I have had a frontline view of how metastatic breast cancer can be unpredictable and complex, said Maura Dickler, MD, Vice President, Late Phase Development, Lilly Oncology. Every day the lives ofan estimated 115 women and menin the United States are lost as a result of this disease. Lilly is honored to support this research because it is critical in furthering our efforts to improve treatment options for people living with metastatic breast cancer.

The NCCN ORP fosters innovation and knowledge discovery that improves the lives of people with cancer and supports preclinical, translational, clinical research and quality improvement projects in oncology at NCCN Member Institutions. In an effort to improve collaboration in cancer research, the NCCN ORP also maintains a shared resources website and an informed consent database. For more information, visit NCCN.org/orp.

* The preclinical studies by Drs. Olmez and Zeng have already begun. The remainder are expected to commence in mid-2021.

# # #

About the National Comprehensive Cancer Network

The National Comprehensive Cancer Network (NCCN) is a not-for-profit alliance of leading cancer centers devoted to patient care, research, and education. NCCN is dedicated to improving and facilitating quality, effective, efficient, and accessible cancer care so patients can live better lives. The NCCN Clinical Practice Guidelines in Oncology (NCCN Guidelines) provide transparent, evidence-based, expert consensus recommendations for cancer treatment, prevention, and supportive services; they are the recognized standard for clinical direction and policy in cancer management and the most thorough and frequently-updated clinical practice guidelines available in any area of medicine. The NCCN Guidelines for Patients provide expert cancer treatment information to inform and empower patients and caregivers, through support from the NCCN Foundation. NCCN also advances continuing education, global initiatives, policy, and research collaboration and publication in oncology. Visit NCCN.org for more information and follow NCCN on Facebook @NCCNorg, Instagram @NCCNorg, and Twitter @NCCN.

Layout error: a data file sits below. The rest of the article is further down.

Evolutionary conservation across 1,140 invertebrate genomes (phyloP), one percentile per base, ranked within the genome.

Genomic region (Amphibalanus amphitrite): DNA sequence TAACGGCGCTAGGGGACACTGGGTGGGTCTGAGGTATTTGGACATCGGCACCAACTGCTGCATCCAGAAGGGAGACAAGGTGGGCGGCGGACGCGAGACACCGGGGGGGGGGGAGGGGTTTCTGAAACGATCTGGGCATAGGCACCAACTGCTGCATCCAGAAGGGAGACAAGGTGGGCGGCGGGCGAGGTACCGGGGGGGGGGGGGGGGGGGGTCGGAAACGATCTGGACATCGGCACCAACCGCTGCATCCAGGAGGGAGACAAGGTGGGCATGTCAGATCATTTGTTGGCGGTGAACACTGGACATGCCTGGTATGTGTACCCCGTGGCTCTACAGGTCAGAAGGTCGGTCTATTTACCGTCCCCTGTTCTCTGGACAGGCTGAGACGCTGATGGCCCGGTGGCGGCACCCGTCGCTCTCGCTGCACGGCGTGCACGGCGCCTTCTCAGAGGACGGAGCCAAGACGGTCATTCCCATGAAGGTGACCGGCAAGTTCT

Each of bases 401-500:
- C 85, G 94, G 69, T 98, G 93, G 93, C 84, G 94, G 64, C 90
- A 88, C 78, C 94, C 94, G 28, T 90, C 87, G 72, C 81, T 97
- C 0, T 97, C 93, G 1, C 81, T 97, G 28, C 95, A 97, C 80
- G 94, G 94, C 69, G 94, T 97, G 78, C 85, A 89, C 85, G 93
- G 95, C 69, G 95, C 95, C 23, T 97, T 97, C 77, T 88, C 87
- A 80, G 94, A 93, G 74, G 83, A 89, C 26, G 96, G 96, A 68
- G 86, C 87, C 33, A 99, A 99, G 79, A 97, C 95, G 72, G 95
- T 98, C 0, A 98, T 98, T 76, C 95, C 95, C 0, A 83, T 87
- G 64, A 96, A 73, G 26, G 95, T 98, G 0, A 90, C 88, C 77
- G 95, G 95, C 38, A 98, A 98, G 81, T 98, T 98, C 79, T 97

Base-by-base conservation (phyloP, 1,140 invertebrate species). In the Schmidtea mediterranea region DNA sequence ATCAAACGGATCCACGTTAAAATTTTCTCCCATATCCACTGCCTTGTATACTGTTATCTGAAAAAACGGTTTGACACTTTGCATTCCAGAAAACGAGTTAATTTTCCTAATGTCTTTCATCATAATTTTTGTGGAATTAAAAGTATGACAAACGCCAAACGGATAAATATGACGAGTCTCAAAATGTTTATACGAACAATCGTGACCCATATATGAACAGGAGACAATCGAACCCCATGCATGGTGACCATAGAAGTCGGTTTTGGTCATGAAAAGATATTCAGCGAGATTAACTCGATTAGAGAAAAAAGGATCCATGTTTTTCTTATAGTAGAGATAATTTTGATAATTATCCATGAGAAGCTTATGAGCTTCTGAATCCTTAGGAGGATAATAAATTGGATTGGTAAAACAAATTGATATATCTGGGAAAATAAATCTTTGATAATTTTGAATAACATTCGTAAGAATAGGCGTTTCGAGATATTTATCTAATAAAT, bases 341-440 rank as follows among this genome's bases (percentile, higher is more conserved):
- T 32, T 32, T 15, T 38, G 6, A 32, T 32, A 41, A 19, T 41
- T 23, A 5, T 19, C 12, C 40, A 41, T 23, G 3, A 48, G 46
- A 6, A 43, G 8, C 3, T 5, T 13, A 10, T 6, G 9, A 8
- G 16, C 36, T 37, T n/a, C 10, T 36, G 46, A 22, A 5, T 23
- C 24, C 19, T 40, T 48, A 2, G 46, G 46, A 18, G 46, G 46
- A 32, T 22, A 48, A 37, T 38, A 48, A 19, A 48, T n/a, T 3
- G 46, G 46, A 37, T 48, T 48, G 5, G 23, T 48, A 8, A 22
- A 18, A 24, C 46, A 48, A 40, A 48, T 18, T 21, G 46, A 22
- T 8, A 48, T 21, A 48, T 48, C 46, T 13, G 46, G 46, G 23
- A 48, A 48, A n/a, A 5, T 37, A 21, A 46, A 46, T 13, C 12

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Online Chess and Working from Home – Chessbase News

Posted: at 11:57 am

12/4/2020 Can the performance of world class players at online tournaments be used as an indicator for the quality of work done from home? Three economists, among them German IM Dr. Christian Seel, do think so. A report by Stefan Lffler highlights their sobering conclusions. | Image: Christian Seel (private)

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When the pandemic struck in spring, Christian Seel began playing online more frequently. He soon got the impression that he was making more mistakes while playing on a screen than he did on a real board, and wondered whether other players felt the same. When the Magnus Carlsen Chess Tour began in April, Seel followed the games of the world's best players and knew he was onto something.

Among chess players Seel is best known from the Bundesliga, where he plays on board one for the SK Aachen. However, Seel is also a professor of microeconomics at Maastricht University. He is not the only chess enthusiast in his faculty. There is alsoemployment market researcher Stefan Knn, who just recently proved that a higher concentration of particulate matter in the air increases the probability of errors during games of chess.